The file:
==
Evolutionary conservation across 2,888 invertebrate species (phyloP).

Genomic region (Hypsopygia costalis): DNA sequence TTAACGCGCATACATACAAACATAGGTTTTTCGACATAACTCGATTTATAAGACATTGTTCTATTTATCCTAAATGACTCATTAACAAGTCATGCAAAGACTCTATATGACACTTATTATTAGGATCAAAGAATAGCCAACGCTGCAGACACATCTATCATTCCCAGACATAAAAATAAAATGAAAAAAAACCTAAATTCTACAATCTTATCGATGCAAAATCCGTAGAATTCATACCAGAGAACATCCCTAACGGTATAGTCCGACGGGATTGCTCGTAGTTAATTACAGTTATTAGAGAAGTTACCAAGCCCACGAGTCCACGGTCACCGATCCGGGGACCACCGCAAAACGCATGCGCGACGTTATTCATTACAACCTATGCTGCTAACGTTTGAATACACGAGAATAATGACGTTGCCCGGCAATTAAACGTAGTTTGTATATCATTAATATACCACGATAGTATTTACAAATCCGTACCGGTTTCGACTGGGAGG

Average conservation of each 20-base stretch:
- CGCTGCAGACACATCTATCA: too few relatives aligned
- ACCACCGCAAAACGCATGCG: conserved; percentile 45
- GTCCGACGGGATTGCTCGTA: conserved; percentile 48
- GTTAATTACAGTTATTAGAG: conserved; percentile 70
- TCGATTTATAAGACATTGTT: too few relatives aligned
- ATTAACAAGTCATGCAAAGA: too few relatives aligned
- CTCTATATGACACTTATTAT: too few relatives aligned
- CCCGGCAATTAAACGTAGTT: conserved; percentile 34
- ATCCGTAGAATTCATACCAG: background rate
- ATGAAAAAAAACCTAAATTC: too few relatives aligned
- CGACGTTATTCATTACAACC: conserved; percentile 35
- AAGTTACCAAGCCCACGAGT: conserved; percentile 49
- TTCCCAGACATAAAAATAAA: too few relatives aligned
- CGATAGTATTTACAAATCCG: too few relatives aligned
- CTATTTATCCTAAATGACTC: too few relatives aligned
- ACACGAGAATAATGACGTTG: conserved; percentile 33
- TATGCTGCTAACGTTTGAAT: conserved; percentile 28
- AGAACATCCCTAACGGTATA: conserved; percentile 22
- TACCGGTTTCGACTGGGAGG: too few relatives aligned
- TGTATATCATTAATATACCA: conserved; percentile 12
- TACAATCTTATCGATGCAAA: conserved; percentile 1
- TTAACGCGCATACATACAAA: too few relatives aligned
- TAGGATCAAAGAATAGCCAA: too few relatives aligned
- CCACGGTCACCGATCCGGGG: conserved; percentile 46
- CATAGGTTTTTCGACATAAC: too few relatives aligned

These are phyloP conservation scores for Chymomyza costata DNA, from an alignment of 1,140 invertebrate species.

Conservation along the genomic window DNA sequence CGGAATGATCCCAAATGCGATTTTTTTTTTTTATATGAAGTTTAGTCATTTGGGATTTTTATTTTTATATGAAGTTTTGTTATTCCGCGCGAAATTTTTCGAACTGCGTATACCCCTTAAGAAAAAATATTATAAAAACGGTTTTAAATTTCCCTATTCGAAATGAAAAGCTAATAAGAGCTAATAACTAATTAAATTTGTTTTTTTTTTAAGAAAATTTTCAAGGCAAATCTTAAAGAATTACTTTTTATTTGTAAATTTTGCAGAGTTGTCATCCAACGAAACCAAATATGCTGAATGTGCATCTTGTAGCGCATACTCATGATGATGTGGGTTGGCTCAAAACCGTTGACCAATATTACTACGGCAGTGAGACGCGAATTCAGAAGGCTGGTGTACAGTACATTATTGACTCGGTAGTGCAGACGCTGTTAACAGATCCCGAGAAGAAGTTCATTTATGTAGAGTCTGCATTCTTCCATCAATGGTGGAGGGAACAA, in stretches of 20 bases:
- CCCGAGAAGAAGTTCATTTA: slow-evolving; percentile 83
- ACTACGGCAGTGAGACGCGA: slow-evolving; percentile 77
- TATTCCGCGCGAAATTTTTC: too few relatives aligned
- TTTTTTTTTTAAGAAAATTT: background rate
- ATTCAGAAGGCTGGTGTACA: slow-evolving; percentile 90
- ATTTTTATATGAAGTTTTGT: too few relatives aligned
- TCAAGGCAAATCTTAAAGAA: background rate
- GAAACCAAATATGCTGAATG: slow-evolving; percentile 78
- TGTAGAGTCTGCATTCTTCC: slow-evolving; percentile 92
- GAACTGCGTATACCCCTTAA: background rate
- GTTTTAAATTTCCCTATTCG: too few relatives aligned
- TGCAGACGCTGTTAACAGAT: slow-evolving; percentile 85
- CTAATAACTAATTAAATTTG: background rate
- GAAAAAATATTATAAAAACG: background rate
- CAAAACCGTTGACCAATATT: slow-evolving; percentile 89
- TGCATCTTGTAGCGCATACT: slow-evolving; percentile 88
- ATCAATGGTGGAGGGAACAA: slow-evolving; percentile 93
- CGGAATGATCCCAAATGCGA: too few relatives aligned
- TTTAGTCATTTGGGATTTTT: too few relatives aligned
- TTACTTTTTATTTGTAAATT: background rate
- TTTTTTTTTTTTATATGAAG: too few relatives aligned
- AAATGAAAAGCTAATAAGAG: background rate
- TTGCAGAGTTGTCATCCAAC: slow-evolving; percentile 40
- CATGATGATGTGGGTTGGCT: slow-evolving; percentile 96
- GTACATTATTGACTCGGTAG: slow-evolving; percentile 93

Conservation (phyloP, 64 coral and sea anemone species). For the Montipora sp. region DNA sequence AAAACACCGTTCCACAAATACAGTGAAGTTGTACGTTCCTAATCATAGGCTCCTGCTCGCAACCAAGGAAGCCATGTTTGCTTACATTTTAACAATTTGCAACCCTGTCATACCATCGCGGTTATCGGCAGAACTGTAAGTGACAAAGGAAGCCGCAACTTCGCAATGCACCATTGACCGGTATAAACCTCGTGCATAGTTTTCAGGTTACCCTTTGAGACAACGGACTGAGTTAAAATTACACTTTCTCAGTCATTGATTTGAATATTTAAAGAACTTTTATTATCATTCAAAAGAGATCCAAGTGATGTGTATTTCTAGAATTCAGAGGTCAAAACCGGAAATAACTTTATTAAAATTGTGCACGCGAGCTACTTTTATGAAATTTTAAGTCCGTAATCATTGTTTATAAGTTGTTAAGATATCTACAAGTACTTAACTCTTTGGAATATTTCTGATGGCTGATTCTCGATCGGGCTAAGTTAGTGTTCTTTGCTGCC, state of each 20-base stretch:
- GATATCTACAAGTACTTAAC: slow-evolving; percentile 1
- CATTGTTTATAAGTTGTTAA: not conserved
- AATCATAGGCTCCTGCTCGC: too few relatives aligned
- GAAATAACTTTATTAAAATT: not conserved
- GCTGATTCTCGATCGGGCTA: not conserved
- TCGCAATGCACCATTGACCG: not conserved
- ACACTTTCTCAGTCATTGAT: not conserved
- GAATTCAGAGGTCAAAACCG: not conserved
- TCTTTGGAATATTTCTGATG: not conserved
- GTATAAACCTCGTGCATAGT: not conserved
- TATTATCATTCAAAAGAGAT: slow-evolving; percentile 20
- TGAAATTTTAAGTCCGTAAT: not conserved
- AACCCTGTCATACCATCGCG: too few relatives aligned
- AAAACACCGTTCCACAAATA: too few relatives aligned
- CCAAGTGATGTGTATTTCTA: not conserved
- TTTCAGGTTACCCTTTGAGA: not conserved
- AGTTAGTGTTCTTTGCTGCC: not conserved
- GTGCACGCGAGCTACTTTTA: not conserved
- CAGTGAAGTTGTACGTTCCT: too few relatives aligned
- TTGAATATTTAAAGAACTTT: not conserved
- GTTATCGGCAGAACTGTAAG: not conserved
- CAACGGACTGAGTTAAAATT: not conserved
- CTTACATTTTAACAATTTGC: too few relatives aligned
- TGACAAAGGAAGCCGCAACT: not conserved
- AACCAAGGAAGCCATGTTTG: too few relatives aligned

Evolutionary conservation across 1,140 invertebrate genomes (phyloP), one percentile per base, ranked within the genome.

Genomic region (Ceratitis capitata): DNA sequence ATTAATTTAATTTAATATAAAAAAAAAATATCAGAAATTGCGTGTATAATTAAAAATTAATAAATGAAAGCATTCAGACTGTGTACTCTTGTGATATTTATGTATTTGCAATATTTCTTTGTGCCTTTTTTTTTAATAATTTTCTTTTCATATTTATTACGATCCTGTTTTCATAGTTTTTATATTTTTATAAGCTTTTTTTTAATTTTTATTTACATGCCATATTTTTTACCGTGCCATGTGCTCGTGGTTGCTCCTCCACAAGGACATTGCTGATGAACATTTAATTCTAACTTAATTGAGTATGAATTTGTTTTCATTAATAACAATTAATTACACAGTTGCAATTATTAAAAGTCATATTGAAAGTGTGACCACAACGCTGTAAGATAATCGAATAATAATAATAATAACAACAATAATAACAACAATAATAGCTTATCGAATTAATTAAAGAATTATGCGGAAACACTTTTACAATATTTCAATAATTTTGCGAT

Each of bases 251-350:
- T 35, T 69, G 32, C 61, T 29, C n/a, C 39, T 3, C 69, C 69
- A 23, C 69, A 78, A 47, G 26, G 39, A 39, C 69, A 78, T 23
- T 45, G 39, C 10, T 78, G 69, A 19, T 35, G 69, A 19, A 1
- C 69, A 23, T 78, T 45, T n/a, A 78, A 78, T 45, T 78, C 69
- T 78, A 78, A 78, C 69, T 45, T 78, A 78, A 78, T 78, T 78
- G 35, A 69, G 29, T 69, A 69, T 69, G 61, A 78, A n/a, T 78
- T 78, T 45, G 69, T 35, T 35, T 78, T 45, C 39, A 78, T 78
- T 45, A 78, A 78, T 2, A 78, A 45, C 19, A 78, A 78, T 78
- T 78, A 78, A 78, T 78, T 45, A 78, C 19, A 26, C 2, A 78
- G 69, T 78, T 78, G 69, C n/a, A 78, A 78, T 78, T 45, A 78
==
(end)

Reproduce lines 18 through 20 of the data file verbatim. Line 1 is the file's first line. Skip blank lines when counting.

- CTATTTATCCTAAATGACTC: too few relatives aligned
- ACACGAGAATAATGACGTTG: conserved; percentile 33
- TATGCTGCTAACGTTTGAAT: conserved; percentile 28